This post was originally published on this site
SIXX:A.M., the long-running project featuring MÖTLEY CRÜE bassist Nikki Sixx alongside former GUNS N’ ROSES guitarist DJ Ashba and vocalist James Michael, has unveiled its new single “The First 21” from its upcoming compilation album “Hits”, due on October 22 via Better Noise Music. The album is a retrospective celebration of SIXX:A.M.‘s biggest hits and fan-favorite songs, that will also include five unheard tracks and mixes, marking the band’s first official album with new material since 2016.
As the new companion track of Sixx‘s new memoir by the same name, “The First 21” looks back nostalgically at the moments where we discovered music, ourselves and our dreams. An official lyric video for the song also premiered today, featuring exclusive unseen childhood footage following Frank Feranna‘s journey to becoming Nikki Sixx. The video was directed by artist Lucy Dyson, who has handled creative visuals for Paul McCartney, Beyonce, Paul Smith and many more.
Inspired by the release of Sixx‘s “The First 21: How I Became Nikki Sixx”, SIXX:A.M. members Michael, Ashba and Sixx are making “Hits” available as a companion piece to the upcoming book. With a throwback to the band’s more formative years, “The First 21” captures the captivating content of the memoir for fans.
Now in his 21st year of sobriety, Sixx is incredibly passionate about his craft and wonderfully open about his life in rock and roll. He is globally recognized for his work with people in recovery and has been passionately vocal about the disastrous social effects of the opioid crisis in the USA and worldwide. In the memoir, Sixx, already a three-time New York Times best-selling author, tells the inspirational story of his first 21 years, how Frank Feranna became Nikki Sixx. The book fills in the earlier parts of Sixx‘s fascinating true-life story, which fans have partly come to know through MÖTLEY CRÜE‘s widely celebrated collaborative autobiography “The Dirt” which was most recently adapted into a hit biopic by Netflix in 2019. “The First 21” also continues Sixx‘s tradition of setting the soundtrack to his own life, combining his work as a writer and a musician to offer multi-layered pieces of art.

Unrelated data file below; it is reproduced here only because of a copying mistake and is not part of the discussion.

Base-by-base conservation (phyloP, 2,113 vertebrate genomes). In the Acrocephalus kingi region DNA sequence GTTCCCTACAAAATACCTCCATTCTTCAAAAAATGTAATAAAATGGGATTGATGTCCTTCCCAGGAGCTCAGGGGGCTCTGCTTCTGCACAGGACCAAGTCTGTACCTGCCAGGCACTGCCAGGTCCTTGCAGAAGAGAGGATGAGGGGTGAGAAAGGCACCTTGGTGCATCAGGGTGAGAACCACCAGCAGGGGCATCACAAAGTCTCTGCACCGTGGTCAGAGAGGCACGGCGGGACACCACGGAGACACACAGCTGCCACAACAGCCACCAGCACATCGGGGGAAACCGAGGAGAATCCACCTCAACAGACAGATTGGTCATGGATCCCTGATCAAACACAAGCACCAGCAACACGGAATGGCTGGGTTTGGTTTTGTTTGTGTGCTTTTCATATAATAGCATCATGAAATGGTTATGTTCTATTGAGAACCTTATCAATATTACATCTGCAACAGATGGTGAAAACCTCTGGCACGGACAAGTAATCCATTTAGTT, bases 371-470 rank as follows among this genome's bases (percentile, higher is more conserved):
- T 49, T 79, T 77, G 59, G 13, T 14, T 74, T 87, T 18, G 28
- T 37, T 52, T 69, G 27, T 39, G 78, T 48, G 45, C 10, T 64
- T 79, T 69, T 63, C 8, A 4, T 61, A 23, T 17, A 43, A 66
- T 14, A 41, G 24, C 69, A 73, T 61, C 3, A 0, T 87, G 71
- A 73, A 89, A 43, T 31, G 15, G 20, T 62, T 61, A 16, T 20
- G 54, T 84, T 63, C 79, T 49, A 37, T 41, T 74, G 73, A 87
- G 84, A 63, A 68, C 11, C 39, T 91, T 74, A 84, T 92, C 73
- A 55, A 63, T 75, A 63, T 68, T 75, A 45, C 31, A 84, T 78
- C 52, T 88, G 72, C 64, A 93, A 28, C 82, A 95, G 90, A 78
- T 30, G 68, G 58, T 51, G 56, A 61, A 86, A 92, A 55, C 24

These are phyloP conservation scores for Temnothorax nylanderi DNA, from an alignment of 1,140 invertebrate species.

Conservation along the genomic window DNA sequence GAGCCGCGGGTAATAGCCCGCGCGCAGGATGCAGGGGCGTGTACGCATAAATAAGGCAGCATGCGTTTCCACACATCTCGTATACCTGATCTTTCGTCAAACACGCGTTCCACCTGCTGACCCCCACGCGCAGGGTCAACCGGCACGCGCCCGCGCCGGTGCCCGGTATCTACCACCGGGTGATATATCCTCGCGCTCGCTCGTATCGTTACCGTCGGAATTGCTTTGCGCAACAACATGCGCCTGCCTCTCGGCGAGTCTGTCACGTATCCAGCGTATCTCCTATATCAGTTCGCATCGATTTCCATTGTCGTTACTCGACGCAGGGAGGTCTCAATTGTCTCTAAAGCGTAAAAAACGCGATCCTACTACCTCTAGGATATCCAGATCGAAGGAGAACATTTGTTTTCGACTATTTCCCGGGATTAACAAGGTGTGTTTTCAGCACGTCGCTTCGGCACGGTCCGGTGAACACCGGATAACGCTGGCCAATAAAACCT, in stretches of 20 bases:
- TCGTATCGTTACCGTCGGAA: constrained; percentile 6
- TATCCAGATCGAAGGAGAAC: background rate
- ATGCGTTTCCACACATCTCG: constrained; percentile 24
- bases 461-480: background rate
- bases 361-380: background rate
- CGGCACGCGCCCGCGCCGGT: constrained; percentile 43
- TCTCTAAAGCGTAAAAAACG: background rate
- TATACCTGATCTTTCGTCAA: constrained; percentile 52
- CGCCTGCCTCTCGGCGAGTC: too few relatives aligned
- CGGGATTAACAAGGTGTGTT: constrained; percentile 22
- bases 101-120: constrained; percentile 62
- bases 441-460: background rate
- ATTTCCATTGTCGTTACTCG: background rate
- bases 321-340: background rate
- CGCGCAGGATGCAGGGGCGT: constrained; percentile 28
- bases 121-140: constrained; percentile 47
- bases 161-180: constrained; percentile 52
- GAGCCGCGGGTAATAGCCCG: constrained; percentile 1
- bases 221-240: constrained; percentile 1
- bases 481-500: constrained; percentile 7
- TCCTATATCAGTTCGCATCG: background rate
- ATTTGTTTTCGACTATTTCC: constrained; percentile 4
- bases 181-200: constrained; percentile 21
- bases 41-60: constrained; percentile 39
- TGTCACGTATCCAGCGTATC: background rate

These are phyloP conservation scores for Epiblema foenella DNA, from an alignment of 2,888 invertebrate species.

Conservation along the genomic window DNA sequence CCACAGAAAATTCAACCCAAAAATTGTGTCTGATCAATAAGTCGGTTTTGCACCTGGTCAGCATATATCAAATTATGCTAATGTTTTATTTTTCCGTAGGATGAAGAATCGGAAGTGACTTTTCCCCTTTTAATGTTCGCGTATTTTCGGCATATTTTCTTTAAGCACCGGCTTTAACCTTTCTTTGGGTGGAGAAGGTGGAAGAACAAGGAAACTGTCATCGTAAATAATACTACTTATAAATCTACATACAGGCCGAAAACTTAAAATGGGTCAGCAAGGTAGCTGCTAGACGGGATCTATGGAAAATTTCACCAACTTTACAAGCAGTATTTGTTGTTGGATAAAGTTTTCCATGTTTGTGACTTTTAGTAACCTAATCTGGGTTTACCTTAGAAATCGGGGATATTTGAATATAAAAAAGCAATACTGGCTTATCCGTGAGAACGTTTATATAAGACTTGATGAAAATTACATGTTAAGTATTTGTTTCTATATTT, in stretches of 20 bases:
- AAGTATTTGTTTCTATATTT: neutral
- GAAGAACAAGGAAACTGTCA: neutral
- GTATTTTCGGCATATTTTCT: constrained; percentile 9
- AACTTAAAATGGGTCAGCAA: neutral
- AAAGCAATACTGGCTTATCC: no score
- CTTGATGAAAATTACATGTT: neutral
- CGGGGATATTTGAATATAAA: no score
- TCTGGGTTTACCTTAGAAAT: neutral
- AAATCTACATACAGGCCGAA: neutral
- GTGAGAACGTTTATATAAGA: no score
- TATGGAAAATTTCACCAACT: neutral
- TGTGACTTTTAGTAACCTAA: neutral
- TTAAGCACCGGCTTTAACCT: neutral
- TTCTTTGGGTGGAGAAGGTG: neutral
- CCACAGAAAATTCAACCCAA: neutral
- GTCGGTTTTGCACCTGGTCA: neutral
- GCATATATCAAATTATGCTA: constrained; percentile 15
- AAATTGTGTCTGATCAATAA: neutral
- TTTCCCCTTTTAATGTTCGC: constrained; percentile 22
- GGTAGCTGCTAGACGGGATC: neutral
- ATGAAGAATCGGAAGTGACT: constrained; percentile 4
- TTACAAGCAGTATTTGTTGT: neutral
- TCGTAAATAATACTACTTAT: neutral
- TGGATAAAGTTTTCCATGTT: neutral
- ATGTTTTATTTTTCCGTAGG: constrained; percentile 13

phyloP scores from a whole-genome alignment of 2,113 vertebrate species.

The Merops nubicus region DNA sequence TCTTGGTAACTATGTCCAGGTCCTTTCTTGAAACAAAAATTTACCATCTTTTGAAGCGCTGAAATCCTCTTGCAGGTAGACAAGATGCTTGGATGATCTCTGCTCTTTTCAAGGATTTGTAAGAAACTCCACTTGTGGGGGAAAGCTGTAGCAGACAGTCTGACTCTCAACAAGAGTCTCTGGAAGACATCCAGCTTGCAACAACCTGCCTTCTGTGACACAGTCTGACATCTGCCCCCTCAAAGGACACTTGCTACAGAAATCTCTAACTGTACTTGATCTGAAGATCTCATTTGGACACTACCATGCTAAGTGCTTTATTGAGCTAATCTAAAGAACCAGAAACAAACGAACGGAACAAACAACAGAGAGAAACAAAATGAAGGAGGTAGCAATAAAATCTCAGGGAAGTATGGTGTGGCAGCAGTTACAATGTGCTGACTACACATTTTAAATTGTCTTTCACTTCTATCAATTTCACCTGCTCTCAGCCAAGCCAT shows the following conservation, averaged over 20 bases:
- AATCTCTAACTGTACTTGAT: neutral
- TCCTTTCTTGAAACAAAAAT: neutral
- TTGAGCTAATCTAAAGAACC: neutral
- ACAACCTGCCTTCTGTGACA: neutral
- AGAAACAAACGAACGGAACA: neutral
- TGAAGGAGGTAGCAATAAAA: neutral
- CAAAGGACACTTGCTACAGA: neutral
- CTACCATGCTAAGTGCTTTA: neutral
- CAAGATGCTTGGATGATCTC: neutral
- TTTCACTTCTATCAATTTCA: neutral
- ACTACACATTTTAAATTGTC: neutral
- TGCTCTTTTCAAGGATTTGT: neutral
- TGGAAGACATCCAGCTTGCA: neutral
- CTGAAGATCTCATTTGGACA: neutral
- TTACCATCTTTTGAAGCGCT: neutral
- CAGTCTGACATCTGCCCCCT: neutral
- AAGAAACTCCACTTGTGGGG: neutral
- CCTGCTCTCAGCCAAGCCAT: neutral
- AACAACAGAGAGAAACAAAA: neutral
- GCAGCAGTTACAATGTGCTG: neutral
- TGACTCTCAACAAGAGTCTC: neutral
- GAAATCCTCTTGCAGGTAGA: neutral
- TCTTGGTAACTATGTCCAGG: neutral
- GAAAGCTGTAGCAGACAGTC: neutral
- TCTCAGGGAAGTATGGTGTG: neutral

In 2007, SIXX:A.M. released “The Heroin Diaries Soundtrack”, which acts as a companion piece to Sixx‘s best-selling memoir “The Heroin Diaries: A Year In The Life Of A Shattered Rock Star”, released the same year, introducing the concept of a book soundtrack into popular culture. Both the book and the album were successes upon release, with the book instantly becoming a New York Times best seller in its first week, selling out in bookstores around the U.S. The album spawned the No. 1 single “Life Is Beautiful”, while simultaneously receiving critical acclaim and eventually achieving gold certification in the U.S.
“Hits” track listing:
01. Life Is Beautiful (3:35)
02. This Is Gonna Hurt (3:56)
03. Lies Of The Beautiful People (3:58)
04. Pray For Me (4:13)
05. Rise (3:53)
06. Stars (3:50)
07. Maybe It’s Time (4:21)
08. Skin (3:25)
09. Belly Of The Beast (3:47)
10. Are You With Me Now (4:02)
11. Girl With Golden Eyes (4:20)
12. Accidents Can Happen (4:07)
13. Gotta Get It Right (3:12)
14. We Will Not Go Quietly (4:20)
New bonus tracks:
15. The First 21 (3:20)
16. Talk To Me – Radio Mix (3:39)
17. Penetrate (4:38)
18. Waiting All My Life (3:17)
19. Skin – Rock Mix (3:50)
20. Life Is Beautiful – Piano Vocal (3:06)
Sixx recently teamed up with Rob Zombie, John 5 (ROB ZOMBIE, MARILYN MANSON) and Tommy Clufetos (OZZY OSBOURNE, BLACK SABBATH, ROB ZOMBIE) in a new project called L.A. RATS. The quartet came together expressly to record a cover of “I’ve Been Everywhere” for the soundtrack to the movie “The Ice Road”. “I’ve Been Everywhere” is a song written by Australian country singer Geoff Mack in 1959, and made popular by Lucky Starr in 1962.
MÖTLEY CRÜE‘s “The Stadium Tour” with DEF LEPPARD, POISON and JOAN JETT & THE BLACKHEARTS was originally scheduled to take place last summer but ended up being pushed back to 2021, and then to 2022, due to the coronavirus pandemic.